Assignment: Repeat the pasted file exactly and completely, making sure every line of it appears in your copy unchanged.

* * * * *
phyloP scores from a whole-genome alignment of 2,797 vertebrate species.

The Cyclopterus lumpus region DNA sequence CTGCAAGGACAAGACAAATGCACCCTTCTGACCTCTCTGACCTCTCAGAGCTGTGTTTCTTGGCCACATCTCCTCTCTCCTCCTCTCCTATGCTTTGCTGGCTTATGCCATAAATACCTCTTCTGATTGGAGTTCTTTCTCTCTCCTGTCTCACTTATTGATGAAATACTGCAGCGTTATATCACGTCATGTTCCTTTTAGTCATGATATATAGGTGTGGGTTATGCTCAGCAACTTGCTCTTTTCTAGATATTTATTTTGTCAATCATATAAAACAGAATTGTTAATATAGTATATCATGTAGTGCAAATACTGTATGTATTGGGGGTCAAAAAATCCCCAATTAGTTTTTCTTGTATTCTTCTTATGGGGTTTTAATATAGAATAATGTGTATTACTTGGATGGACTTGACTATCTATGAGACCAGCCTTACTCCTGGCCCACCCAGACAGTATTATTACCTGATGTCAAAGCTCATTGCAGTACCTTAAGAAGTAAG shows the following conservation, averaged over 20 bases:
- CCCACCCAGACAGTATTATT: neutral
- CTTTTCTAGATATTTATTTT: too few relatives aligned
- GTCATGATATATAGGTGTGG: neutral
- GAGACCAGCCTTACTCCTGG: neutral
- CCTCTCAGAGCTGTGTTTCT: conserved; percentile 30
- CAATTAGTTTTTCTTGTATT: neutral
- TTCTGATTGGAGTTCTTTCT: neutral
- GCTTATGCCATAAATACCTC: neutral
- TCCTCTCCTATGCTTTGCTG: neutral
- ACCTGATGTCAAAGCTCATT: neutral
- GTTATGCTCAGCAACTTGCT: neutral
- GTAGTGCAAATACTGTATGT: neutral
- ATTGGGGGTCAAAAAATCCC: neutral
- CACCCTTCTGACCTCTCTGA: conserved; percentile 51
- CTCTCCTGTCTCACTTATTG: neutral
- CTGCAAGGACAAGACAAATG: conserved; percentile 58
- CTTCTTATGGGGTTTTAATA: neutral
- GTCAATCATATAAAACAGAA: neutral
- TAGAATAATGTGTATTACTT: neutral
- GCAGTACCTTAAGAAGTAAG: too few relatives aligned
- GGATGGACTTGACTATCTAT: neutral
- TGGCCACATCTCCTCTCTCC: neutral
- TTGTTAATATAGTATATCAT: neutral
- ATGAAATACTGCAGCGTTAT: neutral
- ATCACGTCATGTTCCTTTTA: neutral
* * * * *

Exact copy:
phyloP scores from a whole-genome alignment of 2,797 vertebrate species.

The Cyclopterus lumpus region DNA sequence CTGCAAGGACAAGACAAATGCACCCTTCTGACCTCTCTGACCTCTCAGAGCTGTGTTTCTTGGCCACATCTCCTCTCTCCTCCTCTCCTATGCTTTGCTGGCTTATGCCATAAATACCTCTTCTGATTGGAGTTCTTTCTCTCTCCTGTCTCACTTATTGATGAAATACTGCAGCGTTATATCACGTCATGTTCCTTTTAGTCATGATATATAGGTGTGGGTTATGCTCAGCAACTTGCTCTTTTCTAGATATTTATTTTGTCAATCATATAAAACAGAATTGTTAATATAGTATATCATGTAGTGCAAATACTGTATGTATTGGGGGTCAAAAAATCCCCAATTAGTTTTTCTTGTATTCTTCTTATGGGGTTTTAATATAGAATAATGTGTATTACTTGGATGGACTTGACTATCTATGAGACCAGCCTTACTCCTGGCCCACCCAGACAGTATTATTACCTGATGTCAAAGCTCATTGCAGTACCTTAAGAAGTAAG shows the following conservation, averaged over 20 bases:
- CCCACCCAGACAGTATTATT: neutral
- CTTTTCTAGATATTTATTTT: too few relatives aligned
- GTCATGATATATAGGTGTGG: neutral
- GAGACCAGCCTTACTCCTGG: neutral
- CCTCTCAGAGCTGTGTTTCT: conserved; percentile 30
- CAATTAGTTTTTCTTGTATT: neutral
- TTCTGATTGGAGTTCTTTCT: neutral
- GCTTATGCCATAAATACCTC: neutral
- TCCTCTCCTATGCTTTGCTG: neutral
- ACCTGATGTCAAAGCTCATT: neutral
- GTTATGCTCAGCAACTTGCT: neutral
- GTAGTGCAAATACTGTATGT: neutral
- ATTGGGGGTCAAAAAATCCC: neutral
- CACCCTTCTGACCTCTCTGA: conserved; percentile 51
- CTCTCCTGTCTCACTTATTG: neutral
- CTGCAAGGACAAGACAAATG: conserved; percentile 58
- CTTCTTATGGGGTTTTAATA: neutral
- GTCAATCATATAAAACAGAA: neutral
- TAGAATAATGTGTATTACTT: neutral
- GCAGTACCTTAAGAAGTAAG: too few relatives aligned
- GGATGGACTTGACTATCTAT: neutral
- TGGCCACATCTCCTCTCTCC: neutral
- TTGTTAATATAGTATATCAT: neutral
- ATGAAATACTGCAGCGTTAT: neutral
- ATCACGTCATGTTCCTTTTA: neutral